Elon Musk announced this morning that he offered to buy Twitter for $43 billion. He just bought it last week 9.2% of the company then for $3 billion rejected a board seat. Conveniently, the controversial CEO of Tesla and SpaceX was already preparing to speak at the TED2022 conference for a talk that was so popular TED made the livestream accessible to the public.
In the first question of the session, TED boss Chris Anderson asked Musk why he was making an offer to buy Twitter.
“I think it’s very important that there is an inclusive space for free speech. Twitter has become sort of a de facto town square, so it’s really important that people have both the reality and the perception that they can speak freely within the confines of the law,” he said after jokingly trying to deflect the question Talk about the movie “Ted” which stars a talking bear.
Anderson pointed out that Musk identifies as a “free speech absolutist.” Musk understands that Twitter must obey US laws (for example, it’s illegal to yell “Fire!” in a movie theater when there’s no fire), but he thinks that “if someone you don’t like saying something is not allowed to like … if that’s the case, then we have free speech.”
Of course, it’s not against the rules to contradict someone on Twitter, but the rules prohibit things like hate speech, targeted harassment, and COVID-19 misinformation, so it’s unclear what kind of changes Musk actually wants to make the rules of the platform. He said he wants Twitter to comply with the laws of the country it operates in, reflecting the approach platforms like To speak and truth social take. He added that he thinks it’s okay to give users “time off,” but that permanent bans aren’t productive.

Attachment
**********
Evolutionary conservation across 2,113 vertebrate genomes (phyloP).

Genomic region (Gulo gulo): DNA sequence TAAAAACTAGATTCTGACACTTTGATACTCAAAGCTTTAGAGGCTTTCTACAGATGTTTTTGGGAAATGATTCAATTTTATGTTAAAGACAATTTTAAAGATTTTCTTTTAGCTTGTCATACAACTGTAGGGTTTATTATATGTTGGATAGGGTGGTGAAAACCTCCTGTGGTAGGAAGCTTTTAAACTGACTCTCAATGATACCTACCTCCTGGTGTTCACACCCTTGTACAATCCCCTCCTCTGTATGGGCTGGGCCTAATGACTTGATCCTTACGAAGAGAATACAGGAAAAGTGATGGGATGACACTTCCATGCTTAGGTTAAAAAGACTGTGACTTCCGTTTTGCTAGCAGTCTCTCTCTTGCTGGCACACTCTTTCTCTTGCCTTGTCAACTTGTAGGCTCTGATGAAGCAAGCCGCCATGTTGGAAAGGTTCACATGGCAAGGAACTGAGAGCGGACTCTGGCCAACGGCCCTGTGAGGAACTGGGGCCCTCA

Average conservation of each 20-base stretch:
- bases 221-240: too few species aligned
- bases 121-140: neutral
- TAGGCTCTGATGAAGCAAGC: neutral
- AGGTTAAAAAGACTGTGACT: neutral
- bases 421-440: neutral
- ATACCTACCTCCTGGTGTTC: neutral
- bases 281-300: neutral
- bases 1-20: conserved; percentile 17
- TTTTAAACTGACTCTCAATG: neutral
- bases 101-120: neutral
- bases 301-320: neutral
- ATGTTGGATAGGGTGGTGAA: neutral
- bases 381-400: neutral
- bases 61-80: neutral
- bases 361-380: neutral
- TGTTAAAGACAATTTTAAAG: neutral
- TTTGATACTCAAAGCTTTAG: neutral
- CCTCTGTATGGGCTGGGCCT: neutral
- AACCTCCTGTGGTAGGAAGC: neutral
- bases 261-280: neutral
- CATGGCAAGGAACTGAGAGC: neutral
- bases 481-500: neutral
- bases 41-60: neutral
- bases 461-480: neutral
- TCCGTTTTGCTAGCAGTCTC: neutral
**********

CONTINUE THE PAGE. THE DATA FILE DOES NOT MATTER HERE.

Musk added that he would like Twitter’s code, including its algorithm, to be available on GitHub. Several US lawmakers have called for more transparency around social media algorithms, especially in the wake of former Facebook employees Frances Haugen’s document has been leakedshowing that Facebook prefers such content more likely to cause trouble.
Musk also wants to reduce spam on the platform.
“My top priority would be to eliminate the spam and scam bots and the bot armies on Twitter,” he said. “They make the product much worse. If I had a Dogecoin for every crypto scam…”
With regard to the controversial edit button, he suggested that the editing feature would only be available for a short time after posting a tweet. If a tweet gets edited, it might lose all of its likes and retweets — but that would essentially serve the same purpose as simply deleting a tweet and writing something new.
It’s still up in the air whether Twitter will accept Musk’s $43 billion offer — he said he has “sufficient assets” to make the purchase, meaning the ball is in Twitter’s hands. But while the business mogul was on stage, The information reported that Twitter is likely to roll back its offer. In this case, Musk has already reassured the audience that he has a plan B, which he didn’t want to elaborate on (at least it’s not a plan B). preparation h). Twitter declined to comment to TechCrunch on The Information’s reports.
“This is just my strong, intuitive feeling that having a public platform that is maximally trustworthy and inclusive is extremely important to the future of civilization,” Musk said. “The economy doesn’t interest me at all.”
Towards the end of the conversation, Anderson urged the remarkable shit poster to get philosophical.
Musk noted that in his youth he was “obsessed with the truth” and that he studied physics to “understand the truth of the universe.” In a way, it looks like Musk is viewing his entrepreneurial endeavors from this framework: SpaceX is trying to explore the unknown, Tesla wants to push for more sustainable modes of transportation, and Twitter… is an agent of unfettered mayhem on the platform, where he want to say, “Do whatever you want as long as it’s not illegal?” Something doesn’t quite add up.
“My driving philosophy is to expand the scope and scale of consciousness so that we can better understand the nature of the universe,” he added. “I love humanity and I think we should fight for a good future for humanity.”
That’s a wild statement from someone who posts more 42,069 jokes as a crypto-curious fifteen-year-old on Reddit.